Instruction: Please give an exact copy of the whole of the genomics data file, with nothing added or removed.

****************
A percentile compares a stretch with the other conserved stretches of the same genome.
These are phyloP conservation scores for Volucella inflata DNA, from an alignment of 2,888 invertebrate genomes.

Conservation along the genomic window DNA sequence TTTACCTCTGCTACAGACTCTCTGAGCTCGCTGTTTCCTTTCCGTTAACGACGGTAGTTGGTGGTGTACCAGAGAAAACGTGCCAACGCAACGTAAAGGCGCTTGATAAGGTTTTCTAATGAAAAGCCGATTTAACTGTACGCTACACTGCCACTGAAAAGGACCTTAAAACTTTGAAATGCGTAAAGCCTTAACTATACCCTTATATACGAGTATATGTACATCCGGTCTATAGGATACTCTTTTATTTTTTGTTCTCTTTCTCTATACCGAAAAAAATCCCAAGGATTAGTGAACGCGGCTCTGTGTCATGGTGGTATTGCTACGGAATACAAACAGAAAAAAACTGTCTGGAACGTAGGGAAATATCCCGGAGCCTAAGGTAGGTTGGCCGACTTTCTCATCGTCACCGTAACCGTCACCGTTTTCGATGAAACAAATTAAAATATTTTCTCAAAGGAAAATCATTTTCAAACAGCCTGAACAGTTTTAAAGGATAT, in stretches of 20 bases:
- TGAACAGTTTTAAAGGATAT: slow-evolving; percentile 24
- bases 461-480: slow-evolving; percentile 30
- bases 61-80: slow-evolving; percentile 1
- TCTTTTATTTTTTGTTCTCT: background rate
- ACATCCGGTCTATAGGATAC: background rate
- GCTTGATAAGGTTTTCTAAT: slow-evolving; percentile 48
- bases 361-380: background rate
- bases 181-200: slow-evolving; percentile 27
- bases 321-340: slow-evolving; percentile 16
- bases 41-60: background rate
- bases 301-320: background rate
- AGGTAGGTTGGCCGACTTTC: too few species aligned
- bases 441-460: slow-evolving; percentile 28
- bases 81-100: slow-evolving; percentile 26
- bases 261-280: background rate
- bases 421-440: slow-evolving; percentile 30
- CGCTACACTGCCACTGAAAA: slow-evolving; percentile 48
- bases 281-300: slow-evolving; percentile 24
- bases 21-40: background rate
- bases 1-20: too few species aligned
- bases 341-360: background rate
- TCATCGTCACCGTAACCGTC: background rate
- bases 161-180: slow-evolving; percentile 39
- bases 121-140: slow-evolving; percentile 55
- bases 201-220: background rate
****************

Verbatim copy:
A percentile compares a stretch with the other conserved stretches of the same genome.
These are phyloP conservation scores for Volucella inflata DNA, from an alignment of 2,888 invertebrate genomes.

Conservation along the genomic window DNA sequence TTTACCTCTGCTACAGACTCTCTGAGCTCGCTGTTTCCTTTCCGTTAACGACGGTAGTTGGTGGTGTACCAGAGAAAACGTGCCAACGCAACGTAAAGGCGCTTGATAAGGTTTTCTAATGAAAAGCCGATTTAACTGTACGCTACACTGCCACTGAAAAGGACCTTAAAACTTTGAAATGCGTAAAGCCTTAACTATACCCTTATATACGAGTATATGTACATCCGGTCTATAGGATACTCTTTTATTTTTTGTTCTCTTTCTCTATACCGAAAAAAATCCCAAGGATTAGTGAACGCGGCTCTGTGTCATGGTGGTATTGCTACGGAATACAAACAGAAAAAAACTGTCTGGAACGTAGGGAAATATCCCGGAGCCTAAGGTAGGTTGGCCGACTTTCTCATCGTCACCGTAACCGTCACCGTTTTCGATGAAACAAATTAAAATATTTTCTCAAAGGAAAATCATTTTCAAACAGCCTGAACAGTTTTAAAGGATAT, in stretches of 20 bases:
- TGAACAGTTTTAAAGGATAT: slow-evolving; percentile 24
- bases 461-480: slow-evolving; percentile 30
- bases 61-80: slow-evolving; percentile 1
- TCTTTTATTTTTTGTTCTCT: background rate
- ACATCCGGTCTATAGGATAC: background rate
- GCTTGATAAGGTTTTCTAAT: slow-evolving; percentile 48
- bases 361-380: background rate
- bases 181-200: slow-evolving; percentile 27
- bases 321-340: slow-evolving; percentile 16
- bases 41-60: background rate
- bases 301-320: background rate
- AGGTAGGTTGGCCGACTTTC: too few species aligned
- bases 441-460: slow-evolving; percentile 28
- bases 81-100: slow-evolving; percentile 26
- bases 261-280: background rate
- bases 421-440: slow-evolving; percentile 30
- CGCTACACTGCCACTGAAAA: slow-evolving; percentile 48
- bases 281-300: slow-evolving; percentile 24
- bases 21-40: background rate
- bases 1-20: too few species aligned
- bases 341-360: background rate
- TCATCGTCACCGTAACCGTC: background rate
- bases 161-180: slow-evolving; percentile 39
- bases 121-140: slow-evolving; percentile 55
- bases 201-220: background rate